basic mining process/terminology


different types of coal


Different Types of Coal

It is important to be aware that "coal" can cover a variety of finished products of differing values and requiring different treatment. The main division is between "coking" coal and "energy or steaming" coal. Coking coals, used to make coke for use in blast furnaces, have particular properties which allow it to form a good coke when put through a coking process which involves heating in an atmosphere deficient in oxygen. There are a number of coal properties which are important in this context, including the "volatile content", "caking" properties, hardness, and strength of the coke formed, free swelling index (how much the material swells during the process), etc. These properties do not affect the way coal is mined, but they do affect the value of the product and there are different grades of coking coal, from "hard" coking coals (the best grade), through "medium" to "soft" coking coals, and even "semi-hard" and "semi-soft". The individual property values for each classification is more a marketing exercise than a precise definition.

Energy or steaming coal is not suitable for coke making and, as the name implies is used for heating, the vast majority in power stations generating electricity, with lesser amounts used in cement manufacture, small boilers and other specialist markets. Coking coal can be used for these purposes, but that would be wasteful.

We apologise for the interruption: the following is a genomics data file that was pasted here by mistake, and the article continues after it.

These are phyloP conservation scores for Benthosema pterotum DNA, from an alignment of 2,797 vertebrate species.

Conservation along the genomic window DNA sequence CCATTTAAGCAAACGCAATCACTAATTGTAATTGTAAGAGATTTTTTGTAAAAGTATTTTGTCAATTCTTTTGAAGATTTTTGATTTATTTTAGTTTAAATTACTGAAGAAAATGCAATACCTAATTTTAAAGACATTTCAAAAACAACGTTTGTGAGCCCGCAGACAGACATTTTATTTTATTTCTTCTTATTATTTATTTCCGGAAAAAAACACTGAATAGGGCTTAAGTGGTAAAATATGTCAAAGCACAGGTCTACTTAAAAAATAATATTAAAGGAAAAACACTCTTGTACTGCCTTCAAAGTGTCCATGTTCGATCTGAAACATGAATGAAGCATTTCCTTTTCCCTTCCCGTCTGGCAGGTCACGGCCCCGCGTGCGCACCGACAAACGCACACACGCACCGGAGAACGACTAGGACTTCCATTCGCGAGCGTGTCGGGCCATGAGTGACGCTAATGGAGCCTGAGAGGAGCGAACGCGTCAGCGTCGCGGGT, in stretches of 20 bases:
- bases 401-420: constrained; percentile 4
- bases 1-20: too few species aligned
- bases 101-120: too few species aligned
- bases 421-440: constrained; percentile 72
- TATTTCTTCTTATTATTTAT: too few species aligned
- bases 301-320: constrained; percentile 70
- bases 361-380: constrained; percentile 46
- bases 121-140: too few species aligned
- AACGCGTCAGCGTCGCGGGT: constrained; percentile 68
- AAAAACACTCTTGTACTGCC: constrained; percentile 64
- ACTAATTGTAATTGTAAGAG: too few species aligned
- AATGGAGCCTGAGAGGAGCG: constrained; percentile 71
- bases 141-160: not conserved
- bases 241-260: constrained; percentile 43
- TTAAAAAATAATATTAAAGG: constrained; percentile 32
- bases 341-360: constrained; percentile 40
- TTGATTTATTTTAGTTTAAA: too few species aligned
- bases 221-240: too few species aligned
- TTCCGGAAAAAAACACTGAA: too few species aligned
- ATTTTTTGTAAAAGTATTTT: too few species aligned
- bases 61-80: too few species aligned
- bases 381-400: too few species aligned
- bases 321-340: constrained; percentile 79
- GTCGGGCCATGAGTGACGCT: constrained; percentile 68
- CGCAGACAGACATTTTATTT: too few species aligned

The ability to blend different types of coal enables some coals which do not coke well to be used with higher grade coals to form an acceptable mix. Developments in blast furnace technology (pulverized coal injection in particular) have also allowed lower quality coals to be used in steelmaking in place of a portion of the coke.

The value and treatment of coal is also affected by other properties:

  • Ash content – all coal contains material which will not burn and which forms the ash left after burning, a waste product which presents a disposal problem; other factors being equal, the higher the ash content the lower the value of the coal

  • Moisture content – all coal contains some moisture naturally, and the mining process may remove some but usually adds more. The weather will also affect the moisture content during transport and storage. Most sales contracts specify a maximum moisture content with penalties if this is exceeded (customers do not want to pay coal prices for water)

  • Coals may contain a number of impurities (such as sulphur or phosphorous) which, while they may be in very small quantities become significant because they can result in atmospheric pollutants when burnt or can affect the properties of steel produced.

Coal is frequently treated or "washed", in most cases to remove some of the ash to make it saleable or to increase its value. There are several examples where coal is untreated, mostly where it is used by a power station or cement works adjacent to or close to the mine site. In most other cases, some degree of treatment is carried out.

There are some special coals:

  • Brown coal, which is part way between peat and black coal, basically a poor quality coal, usually with a very high moisture content, but which can be economically important if mined in large quantities and fed into boilers adjacent to the mine site (i.e. minimal transport costs).

  • Anthracite, a high quality coal due to its high fixed carbon content (not a coking coal), once a premium coal for steaming purposes but now relatively rare and only utilized in specialist applications such as a graphitizing material for electrode paste and as a reductant for reducing metal oxide ores.

ACARP reports – various reports on research work related to coal types & properties, in "Technical market Support section"